Dr. Doug Barber on why tech firms fail

June 10, 2009

Doug Barber knows a thing or two about building a successful technology firm. He was one of the founders and the long time CEO of Gennum Corporation which he built into one of the most successful and best managed tech firms in Canada. Though some might disagree, the firm was never quite the same after he retired in 2000 and frankly is a shadow of its former splendid self today. Dr. Barber has also had a long illustrious teaching career at McMaster University and so is familiar with how and what young people are taught at the post-secondary level. Finally, experience aside, Dr. Barber has always impressed me as a very wise man who rarely offers opinions that are ill-considered.

Several years ago Dr. Barber took it upon himself to study why so many R&D intensive startups fail, or perhaps better stated why so few thrive long-term. He looked at some 18 tech firms which were founded in Canada and gave it the old college try before being subsequently sold or folded. He presented his findings at a breakfast talk I attended this morning in Hamilton.

Dr. Barber had many interesting findings. Of the 18 firms he studied, 17 disappeared in between 3 and 14 years of existence (the average lifespan was 7.2 years). Also, of the 18 firms studied, 8 never secured a single sale, while 7 never even engaged with a customer during their entire existence.

Among Dr. Barber’s many observations:

1. No customers, No sales, No business – Many, many of the firms examined were naïve about the critical importance of customers. They failed to understand that they were in business not to innovate technologies but to create value for customers. Enterprises start and end with customers, not technology. External financing breaks the value exchange between customers and suppliers as it negates or delays the need for customers. It also distorts the viewpoint of startup businesses who come to rely on external funding and the artificial metrics on which it is dispensed. But no customers, no sales, no business.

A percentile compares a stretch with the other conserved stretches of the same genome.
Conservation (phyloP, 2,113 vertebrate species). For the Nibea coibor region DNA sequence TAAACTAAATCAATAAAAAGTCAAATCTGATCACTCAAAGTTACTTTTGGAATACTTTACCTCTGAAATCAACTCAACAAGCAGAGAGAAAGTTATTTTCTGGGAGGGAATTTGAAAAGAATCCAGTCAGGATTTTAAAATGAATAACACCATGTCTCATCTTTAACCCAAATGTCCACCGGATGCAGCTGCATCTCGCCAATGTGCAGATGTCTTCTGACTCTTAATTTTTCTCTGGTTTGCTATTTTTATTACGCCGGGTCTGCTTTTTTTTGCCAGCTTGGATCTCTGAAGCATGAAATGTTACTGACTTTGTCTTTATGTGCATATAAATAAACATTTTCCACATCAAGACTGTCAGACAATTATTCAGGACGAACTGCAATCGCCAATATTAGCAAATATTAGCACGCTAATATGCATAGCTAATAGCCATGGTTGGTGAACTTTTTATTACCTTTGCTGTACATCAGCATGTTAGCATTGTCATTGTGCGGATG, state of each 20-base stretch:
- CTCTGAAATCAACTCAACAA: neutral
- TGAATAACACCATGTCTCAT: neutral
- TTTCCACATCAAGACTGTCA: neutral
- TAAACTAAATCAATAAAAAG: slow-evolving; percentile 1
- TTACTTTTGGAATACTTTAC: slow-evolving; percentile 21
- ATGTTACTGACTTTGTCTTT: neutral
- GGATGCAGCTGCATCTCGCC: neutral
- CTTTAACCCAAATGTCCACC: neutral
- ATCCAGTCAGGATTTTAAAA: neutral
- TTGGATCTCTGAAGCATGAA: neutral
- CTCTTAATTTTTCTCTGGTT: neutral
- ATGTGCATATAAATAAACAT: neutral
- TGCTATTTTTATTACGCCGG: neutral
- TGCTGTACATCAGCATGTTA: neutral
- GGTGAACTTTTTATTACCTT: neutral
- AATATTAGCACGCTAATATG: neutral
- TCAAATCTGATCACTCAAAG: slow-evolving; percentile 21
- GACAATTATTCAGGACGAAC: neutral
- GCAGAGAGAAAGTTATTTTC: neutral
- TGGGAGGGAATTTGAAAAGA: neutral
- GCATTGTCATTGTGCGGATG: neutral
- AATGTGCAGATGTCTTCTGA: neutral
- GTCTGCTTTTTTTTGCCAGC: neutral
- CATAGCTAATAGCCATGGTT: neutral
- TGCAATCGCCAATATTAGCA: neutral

Dr. Barber goes so far as to suggest that there are elements of a customer averse culture cutting across this country. For example, governments in their various initiatives value technological innovation but undervalue the necessary business acumen, training and skills to do anything with them.

2. Enterprise Incompetence (governance, finance, management, culture, planning) – Dr. Barber observes that many of these firms had management that lacked enterprise competence, funded by investors who lacked enterprise competence, and advised by lawyers and accountants with little enterprise competence. He also noted that planning has sadly devolved into a pure financial tool rather than enterprise focused discipline for success.

Dr Barber argues that more balanced learning needs to be introduced into schools, that experiential learning needs to be emphasized and valued, and that faulty beliefs about how commerce works in the tech sector needs to be corrected. Better mechanisms need to be developed so that knowledge can flow and better businesses and leaders can be built

These are a few of the many cogent points he made this morning. I look forward to reading his report when it is eventually released.